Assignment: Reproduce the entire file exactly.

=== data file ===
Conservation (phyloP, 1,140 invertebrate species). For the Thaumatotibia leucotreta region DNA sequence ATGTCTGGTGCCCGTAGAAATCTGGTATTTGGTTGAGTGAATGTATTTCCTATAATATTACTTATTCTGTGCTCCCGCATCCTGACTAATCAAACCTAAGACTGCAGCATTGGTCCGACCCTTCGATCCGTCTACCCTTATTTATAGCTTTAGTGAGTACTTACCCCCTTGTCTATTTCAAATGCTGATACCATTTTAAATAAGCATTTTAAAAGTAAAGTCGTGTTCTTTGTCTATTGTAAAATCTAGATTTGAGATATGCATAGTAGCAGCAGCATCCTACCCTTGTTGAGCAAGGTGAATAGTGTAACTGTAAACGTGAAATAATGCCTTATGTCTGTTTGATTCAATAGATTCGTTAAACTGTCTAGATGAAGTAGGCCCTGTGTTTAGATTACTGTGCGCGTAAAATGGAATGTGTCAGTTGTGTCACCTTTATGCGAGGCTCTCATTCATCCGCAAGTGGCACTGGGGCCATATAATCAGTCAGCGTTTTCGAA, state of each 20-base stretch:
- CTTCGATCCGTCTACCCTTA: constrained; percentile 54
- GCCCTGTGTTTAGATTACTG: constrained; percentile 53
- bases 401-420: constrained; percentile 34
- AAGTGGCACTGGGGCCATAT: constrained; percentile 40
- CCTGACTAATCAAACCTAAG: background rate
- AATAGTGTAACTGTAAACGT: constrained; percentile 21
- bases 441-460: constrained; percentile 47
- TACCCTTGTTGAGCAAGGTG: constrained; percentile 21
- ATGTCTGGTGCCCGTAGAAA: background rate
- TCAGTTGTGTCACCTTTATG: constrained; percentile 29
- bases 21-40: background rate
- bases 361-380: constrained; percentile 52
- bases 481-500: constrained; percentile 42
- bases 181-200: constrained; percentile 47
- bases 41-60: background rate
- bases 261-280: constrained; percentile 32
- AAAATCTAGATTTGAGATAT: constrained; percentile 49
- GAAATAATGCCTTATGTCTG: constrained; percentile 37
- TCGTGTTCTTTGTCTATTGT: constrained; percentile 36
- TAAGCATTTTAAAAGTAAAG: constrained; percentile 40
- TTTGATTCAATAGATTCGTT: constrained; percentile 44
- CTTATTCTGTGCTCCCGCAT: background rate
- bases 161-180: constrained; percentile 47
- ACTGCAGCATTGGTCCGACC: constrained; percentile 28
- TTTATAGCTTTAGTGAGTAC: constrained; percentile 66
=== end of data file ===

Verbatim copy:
Conservation (phyloP, 1,140 invertebrate species). For the Thaumatotibia leucotreta region DNA sequence ATGTCTGGTGCCCGTAGAAATCTGGTATTTGGTTGAGTGAATGTATTTCCTATAATATTACTTATTCTGTGCTCCCGCATCCTGACTAATCAAACCTAAGACTGCAGCATTGGTCCGACCCTTCGATCCGTCTACCCTTATTTATAGCTTTAGTGAGTACTTACCCCCTTGTCTATTTCAAATGCTGATACCATTTTAAATAAGCATTTTAAAAGTAAAGTCGTGTTCTTTGTCTATTGTAAAATCTAGATTTGAGATATGCATAGTAGCAGCAGCATCCTACCCTTGTTGAGCAAGGTGAATAGTGTAACTGTAAACGTGAAATAATGCCTTATGTCTGTTTGATTCAATAGATTCGTTAAACTGTCTAGATGAAGTAGGCCCTGTGTTTAGATTACTGTGCGCGTAAAATGGAATGTGTCAGTTGTGTCACCTTTATGCGAGGCTCTCATTCATCCGCAAGTGGCACTGGGGCCATATAATCAGTCAGCGTTTTCGAA, state of each 20-base stretch:
- CTTCGATCCGTCTACCCTTA: constrained; percentile 54
- GCCCTGTGTTTAGATTACTG: constrained; percentile 53
- bases 401-420: constrained; percentile 34
- AAGTGGCACTGGGGCCATAT: constrained; percentile 40
- CCTGACTAATCAAACCTAAG: background rate
- AATAGTGTAACTGTAAACGT: constrained; percentile 21
- bases 441-460: constrained; percentile 47
- TACCCTTGTTGAGCAAGGTG: constrained; percentile 21
- ATGTCTGGTGCCCGTAGAAA: background rate
- TCAGTTGTGTCACCTTTATG: constrained; percentile 29
- bases 21-40: background rate
- bases 361-380: constrained; percentile 52
- bases 481-500: constrained; percentile 42
- bases 181-200: constrained; percentile 47
- bases 41-60: background rate
- bases 261-280: constrained; percentile 32
- AAAATCTAGATTTGAGATAT: constrained; percentile 49
- GAAATAATGCCTTATGTCTG: constrained; percentile 37
- TCGTGTTCTTTGTCTATTGT: constrained; percentile 36
- TAAGCATTTTAAAAGTAAAG: constrained; percentile 40
- TTTGATTCAATAGATTCGTT: constrained; percentile 44
- CTTATTCTGTGCTCCCGCAT: background rate
- bases 161-180: constrained; percentile 47
- ACTGCAGCATTGGTCCGACC: constrained; percentile 28
- TTTATAGCTTTAGTGAGTAC: constrained; percentile 66